A couple of meaningful names arrive with the Philadelphia Union this week: Freddy Adu, one of the best-known players in MLS; and Sebastien Le Toux, among the most popular players ever to wear the Sounders' crest.
This morning we asked Sounders coach Sigi Schmid about each:
On Le Toux:Seba has obviously been very hot the last month. He got player of the month and he’s been scoring goals. We know what he brings to the table. He’s hard-working, he’s honest. I think early in the season they played him a lot of midfield, where he’s not as happy as playing up front. And now he’s playing up front, so he’s been very dangerous for them.
On Adu:Freddy Adu is a player who I think is still a little bit of a wild card in our league. He’s capable of doing some very good things with the ball. He’s technically very clean. I coached him with the under-20s. He’s a good player who’s got a good first two steps, but I think he’s still finding his way into the rhythm of their team a little bit.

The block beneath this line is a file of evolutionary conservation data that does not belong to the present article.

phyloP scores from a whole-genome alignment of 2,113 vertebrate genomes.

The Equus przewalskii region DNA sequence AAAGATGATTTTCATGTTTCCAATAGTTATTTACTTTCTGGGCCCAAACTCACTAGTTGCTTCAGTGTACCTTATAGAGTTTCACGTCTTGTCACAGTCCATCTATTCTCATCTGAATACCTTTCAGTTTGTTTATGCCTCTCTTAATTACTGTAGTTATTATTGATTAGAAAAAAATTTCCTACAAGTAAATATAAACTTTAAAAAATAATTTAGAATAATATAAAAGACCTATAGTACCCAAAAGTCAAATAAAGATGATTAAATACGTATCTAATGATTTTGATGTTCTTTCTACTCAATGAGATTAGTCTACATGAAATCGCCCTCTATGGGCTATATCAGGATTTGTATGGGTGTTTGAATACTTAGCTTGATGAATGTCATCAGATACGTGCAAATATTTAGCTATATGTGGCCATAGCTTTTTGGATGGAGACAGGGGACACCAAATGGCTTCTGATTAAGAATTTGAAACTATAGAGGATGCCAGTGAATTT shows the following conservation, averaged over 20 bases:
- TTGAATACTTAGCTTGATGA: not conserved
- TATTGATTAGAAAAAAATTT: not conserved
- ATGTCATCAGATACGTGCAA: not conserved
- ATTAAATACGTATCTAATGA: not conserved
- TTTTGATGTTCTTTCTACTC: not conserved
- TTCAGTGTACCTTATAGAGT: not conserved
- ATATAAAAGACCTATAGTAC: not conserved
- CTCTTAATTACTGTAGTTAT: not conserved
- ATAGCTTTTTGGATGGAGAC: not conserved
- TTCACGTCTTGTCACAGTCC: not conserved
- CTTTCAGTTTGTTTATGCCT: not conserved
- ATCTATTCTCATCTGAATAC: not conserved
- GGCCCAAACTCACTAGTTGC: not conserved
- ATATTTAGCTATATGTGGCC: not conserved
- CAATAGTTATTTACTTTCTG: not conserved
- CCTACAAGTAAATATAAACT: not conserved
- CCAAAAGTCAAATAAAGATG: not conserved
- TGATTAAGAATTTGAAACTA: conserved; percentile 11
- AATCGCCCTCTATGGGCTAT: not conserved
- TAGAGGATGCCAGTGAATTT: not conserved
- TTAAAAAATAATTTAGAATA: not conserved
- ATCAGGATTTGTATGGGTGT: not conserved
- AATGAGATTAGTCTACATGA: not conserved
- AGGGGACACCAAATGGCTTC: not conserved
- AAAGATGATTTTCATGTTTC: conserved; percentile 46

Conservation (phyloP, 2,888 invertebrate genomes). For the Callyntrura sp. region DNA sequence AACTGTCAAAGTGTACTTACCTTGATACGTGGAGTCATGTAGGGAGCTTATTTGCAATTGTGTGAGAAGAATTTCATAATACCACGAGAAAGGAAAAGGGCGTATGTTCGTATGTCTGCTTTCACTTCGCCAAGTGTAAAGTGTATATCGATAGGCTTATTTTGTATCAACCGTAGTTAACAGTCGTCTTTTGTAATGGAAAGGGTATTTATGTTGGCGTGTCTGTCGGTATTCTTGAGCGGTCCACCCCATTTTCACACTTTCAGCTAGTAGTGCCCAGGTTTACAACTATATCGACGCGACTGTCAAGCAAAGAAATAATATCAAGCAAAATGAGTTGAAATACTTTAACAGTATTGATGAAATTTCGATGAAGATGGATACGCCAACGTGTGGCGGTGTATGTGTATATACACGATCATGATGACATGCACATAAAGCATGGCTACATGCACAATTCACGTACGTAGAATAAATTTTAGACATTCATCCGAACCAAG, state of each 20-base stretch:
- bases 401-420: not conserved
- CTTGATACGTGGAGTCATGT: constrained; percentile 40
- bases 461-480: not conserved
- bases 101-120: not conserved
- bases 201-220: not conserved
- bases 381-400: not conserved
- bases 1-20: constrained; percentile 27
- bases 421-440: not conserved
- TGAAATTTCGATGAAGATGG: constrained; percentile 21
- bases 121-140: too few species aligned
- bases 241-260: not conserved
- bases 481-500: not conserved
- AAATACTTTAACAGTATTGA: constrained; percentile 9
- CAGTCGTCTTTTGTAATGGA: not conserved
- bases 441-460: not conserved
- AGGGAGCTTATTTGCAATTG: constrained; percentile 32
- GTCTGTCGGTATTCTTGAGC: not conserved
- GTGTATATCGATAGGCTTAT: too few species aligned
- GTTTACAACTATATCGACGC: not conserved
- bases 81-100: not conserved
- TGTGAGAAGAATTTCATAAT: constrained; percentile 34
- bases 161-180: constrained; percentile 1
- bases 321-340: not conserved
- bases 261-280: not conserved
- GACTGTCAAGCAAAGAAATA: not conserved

On Adu's professional start as an 14-year-old:Things happen just because of the timing of things. Obviously it was a big story. He had done very well. He was a very young player who was doing very well, and the league was able to sign him instead of losing him to Europe, and that was a very big story at the time. He did what he could do and played to the best of his abilities. It’s tough. It’s a growing process, and it’s tough when you’re 14-, 15-, 16-years-old and you’re playing on a team with a bunch of men and you really don’t have a lot in common with off the field. In Europe those situations are a lot easier because a lot of times you’re at the club where you were a youth player at. So even though you’re on the field with the older pros, off the field you’re still hanging with your buddies who were there, because those were the guys you played with a year ago. In our situation, often times, guys are living in different cities, they’re pulled away from their friends, and now all of a sudden you’ve got to find a whole new friendship experience. It’s a difficult experience to go through.